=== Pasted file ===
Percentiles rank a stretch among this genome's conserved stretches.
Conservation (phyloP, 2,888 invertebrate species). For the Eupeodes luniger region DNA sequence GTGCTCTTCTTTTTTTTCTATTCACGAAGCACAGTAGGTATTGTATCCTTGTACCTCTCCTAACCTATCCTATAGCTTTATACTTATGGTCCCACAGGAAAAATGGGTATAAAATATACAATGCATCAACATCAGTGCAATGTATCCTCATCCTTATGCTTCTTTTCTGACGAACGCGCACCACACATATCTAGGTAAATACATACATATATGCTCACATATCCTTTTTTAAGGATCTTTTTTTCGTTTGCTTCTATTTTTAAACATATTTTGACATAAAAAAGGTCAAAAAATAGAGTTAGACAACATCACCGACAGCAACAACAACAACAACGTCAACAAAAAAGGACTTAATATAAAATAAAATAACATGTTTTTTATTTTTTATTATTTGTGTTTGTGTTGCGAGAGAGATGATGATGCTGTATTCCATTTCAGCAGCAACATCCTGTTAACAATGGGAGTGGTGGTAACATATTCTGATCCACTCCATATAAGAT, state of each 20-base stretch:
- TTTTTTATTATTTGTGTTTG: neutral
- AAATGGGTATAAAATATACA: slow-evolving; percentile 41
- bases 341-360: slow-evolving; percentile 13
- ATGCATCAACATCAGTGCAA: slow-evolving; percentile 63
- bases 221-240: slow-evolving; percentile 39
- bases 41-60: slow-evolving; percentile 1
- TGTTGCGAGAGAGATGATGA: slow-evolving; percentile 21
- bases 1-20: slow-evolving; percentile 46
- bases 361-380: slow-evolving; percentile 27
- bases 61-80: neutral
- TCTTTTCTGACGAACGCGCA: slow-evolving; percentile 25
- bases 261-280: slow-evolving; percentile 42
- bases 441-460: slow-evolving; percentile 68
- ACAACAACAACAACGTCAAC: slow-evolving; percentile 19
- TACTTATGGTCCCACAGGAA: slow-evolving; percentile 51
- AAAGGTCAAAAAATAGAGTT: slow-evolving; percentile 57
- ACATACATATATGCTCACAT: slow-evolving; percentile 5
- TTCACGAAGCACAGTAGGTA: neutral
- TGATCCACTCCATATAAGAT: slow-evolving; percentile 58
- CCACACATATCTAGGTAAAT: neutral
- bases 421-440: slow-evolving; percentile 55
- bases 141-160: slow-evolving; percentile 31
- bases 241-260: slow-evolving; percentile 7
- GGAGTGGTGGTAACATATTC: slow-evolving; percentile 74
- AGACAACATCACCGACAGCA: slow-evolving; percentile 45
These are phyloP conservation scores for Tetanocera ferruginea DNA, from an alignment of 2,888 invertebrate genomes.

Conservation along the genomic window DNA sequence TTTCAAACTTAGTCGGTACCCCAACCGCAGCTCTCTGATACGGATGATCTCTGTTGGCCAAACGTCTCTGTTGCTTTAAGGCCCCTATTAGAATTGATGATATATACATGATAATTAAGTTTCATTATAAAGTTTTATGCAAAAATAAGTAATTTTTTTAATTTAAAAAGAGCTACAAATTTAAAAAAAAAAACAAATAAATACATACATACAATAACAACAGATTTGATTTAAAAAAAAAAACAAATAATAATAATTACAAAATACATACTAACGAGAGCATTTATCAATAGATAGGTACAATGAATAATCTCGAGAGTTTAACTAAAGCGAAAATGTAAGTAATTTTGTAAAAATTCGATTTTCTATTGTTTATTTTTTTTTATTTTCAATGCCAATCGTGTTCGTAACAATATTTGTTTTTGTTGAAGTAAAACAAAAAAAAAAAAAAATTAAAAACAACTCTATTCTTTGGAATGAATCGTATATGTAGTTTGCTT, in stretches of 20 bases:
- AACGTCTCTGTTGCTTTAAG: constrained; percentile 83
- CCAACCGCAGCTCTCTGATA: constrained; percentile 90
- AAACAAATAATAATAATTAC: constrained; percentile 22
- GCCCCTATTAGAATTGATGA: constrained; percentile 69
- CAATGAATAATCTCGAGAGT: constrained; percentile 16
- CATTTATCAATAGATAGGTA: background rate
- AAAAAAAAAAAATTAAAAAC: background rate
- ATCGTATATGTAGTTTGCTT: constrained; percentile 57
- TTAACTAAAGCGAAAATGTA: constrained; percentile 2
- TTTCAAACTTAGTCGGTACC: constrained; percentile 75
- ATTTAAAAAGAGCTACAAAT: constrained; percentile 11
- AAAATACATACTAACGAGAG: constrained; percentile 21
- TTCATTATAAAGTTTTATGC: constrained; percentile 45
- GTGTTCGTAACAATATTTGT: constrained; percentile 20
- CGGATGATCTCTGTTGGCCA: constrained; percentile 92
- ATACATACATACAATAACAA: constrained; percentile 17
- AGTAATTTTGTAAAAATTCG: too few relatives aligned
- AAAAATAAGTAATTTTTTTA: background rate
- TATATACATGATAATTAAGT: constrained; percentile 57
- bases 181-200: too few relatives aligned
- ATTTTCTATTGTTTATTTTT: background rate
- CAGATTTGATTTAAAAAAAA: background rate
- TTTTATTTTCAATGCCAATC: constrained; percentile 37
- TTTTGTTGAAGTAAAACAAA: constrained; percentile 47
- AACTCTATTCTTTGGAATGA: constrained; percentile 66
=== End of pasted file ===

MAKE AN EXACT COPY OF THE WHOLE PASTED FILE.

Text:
Percentiles rank a stretch among this genome's conserved stretches.
Conservation (phyloP, 2,888 invertebrate species). For the Eupeodes luniger region DNA sequence GTGCTCTTCTTTTTTTTCTATTCACGAAGCACAGTAGGTATTGTATCCTTGTACCTCTCCTAACCTATCCTATAGCTTTATACTTATGGTCCCACAGGAAAAATGGGTATAAAATATACAATGCATCAACATCAGTGCAATGTATCCTCATCCTTATGCTTCTTTTCTGACGAACGCGCACCACACATATCTAGGTAAATACATACATATATGCTCACATATCCTTTTTTAAGGATCTTTTTTTCGTTTGCTTCTATTTTTAAACATATTTTGACATAAAAAAGGTCAAAAAATAGAGTTAGACAACATCACCGACAGCAACAACAACAACAACGTCAACAAAAAAGGACTTAATATAAAATAAAATAACATGTTTTTTATTTTTTATTATTTGTGTTTGTGTTGCGAGAGAGATGATGATGCTGTATTCCATTTCAGCAGCAACATCCTGTTAACAATGGGAGTGGTGGTAACATATTCTGATCCACTCCATATAAGAT, state of each 20-base stretch:
- TTTTTTATTATTTGTGTTTG: neutral
- AAATGGGTATAAAATATACA: slow-evolving; percentile 41
- bases 341-360: slow-evolving; percentile 13
- ATGCATCAACATCAGTGCAA: slow-evolving; percentile 63
- bases 221-240: slow-evolving; percentile 39
- bases 41-60: slow-evolving; percentile 1
- TGTTGCGAGAGAGATGATGA: slow-evolving; percentile 21
- bases 1-20: slow-evolving; percentile 46
- bases 361-380: slow-evolving; percentile 27
- bases 61-80: neutral
- TCTTTTCTGACGAACGCGCA: slow-evolving; percentile 25
- bases 261-280: slow-evolving; percentile 42
- bases 441-460: slow-evolving; percentile 68
- ACAACAACAACAACGTCAAC: slow-evolving; percentile 19
- TACTTATGGTCCCACAGGAA: slow-evolving; percentile 51
- AAAGGTCAAAAAATAGAGTT: slow-evolving; percentile 57
- ACATACATATATGCTCACAT: slow-evolving; percentile 5
- TTCACGAAGCACAGTAGGTA: neutral
- TGATCCACTCCATATAAGAT: slow-evolving; percentile 58
- CCACACATATCTAGGTAAAT: neutral
- bases 421-440: slow-evolving; percentile 55
- bases 141-160: slow-evolving; percentile 31
- bases 241-260: slow-evolving; percentile 7
- GGAGTGGTGGTAACATATTC: slow-evolving; percentile 74
- AGACAACATCACCGACAGCA: slow-evolving; percentile 45
These are phyloP conservation scores for Tetanocera ferruginea DNA, from an alignment of 2,888 invertebrate genomes.

Conservation along the genomic window DNA sequence TTTCAAACTTAGTCGGTACCCCAACCGCAGCTCTCTGATACGGATGATCTCTGTTGGCCAAACGTCTCTGTTGCTTTAAGGCCCCTATTAGAATTGATGATATATACATGATAATTAAGTTTCATTATAAAGTTTTATGCAAAAATAAGTAATTTTTTTAATTTAAAAAGAGCTACAAATTTAAAAAAAAAAACAAATAAATACATACATACAATAACAACAGATTTGATTTAAAAAAAAAAACAAATAATAATAATTACAAAATACATACTAACGAGAGCATTTATCAATAGATAGGTACAATGAATAATCTCGAGAGTTTAACTAAAGCGAAAATGTAAGTAATTTTGTAAAAATTCGATTTTCTATTGTTTATTTTTTTTTATTTTCAATGCCAATCGTGTTCGTAACAATATTTGTTTTTGTTGAAGTAAAACAAAAAAAAAAAAAAATTAAAAACAACTCTATTCTTTGGAATGAATCGTATATGTAGTTTGCTT, in stretches of 20 bases:
- AACGTCTCTGTTGCTTTAAG: constrained; percentile 83
- CCAACCGCAGCTCTCTGATA: constrained; percentile 90
- AAACAAATAATAATAATTAC: constrained; percentile 22
- GCCCCTATTAGAATTGATGA: constrained; percentile 69
- CAATGAATAATCTCGAGAGT: constrained; percentile 16
- CATTTATCAATAGATAGGTA: background rate
- AAAAAAAAAAAATTAAAAAC: background rate
- ATCGTATATGTAGTTTGCTT: constrained; percentile 57
- TTAACTAAAGCGAAAATGTA: constrained; percentile 2
- TTTCAAACTTAGTCGGTACC: constrained; percentile 75
- ATTTAAAAAGAGCTACAAAT: constrained; percentile 11
- AAAATACATACTAACGAGAG: constrained; percentile 21
- TTCATTATAAAGTTTTATGC: constrained; percentile 45
- GTGTTCGTAACAATATTTGT: constrained; percentile 20
- CGGATGATCTCTGTTGGCCA: constrained; percentile 92
- ATACATACATACAATAACAA: constrained; percentile 17
- AGTAATTTTGTAAAAATTCG: too few relatives aligned
- AAAAATAAGTAATTTTTTTA: background rate
- TATATACATGATAATTAAGT: constrained; percentile 57
- bases 181-200: too few relatives aligned
- ATTTTCTATTGTTTATTTTT: background rate
- CAGATTTGATTTAAAAAAAA: background rate
- TTTTATTTTCAATGCCAATC: constrained; percentile 37
- TTTTGTTGAAGTAAAACAAA: constrained; percentile 47
- AACTCTATTCTTTGGAATGA: constrained; percentile 66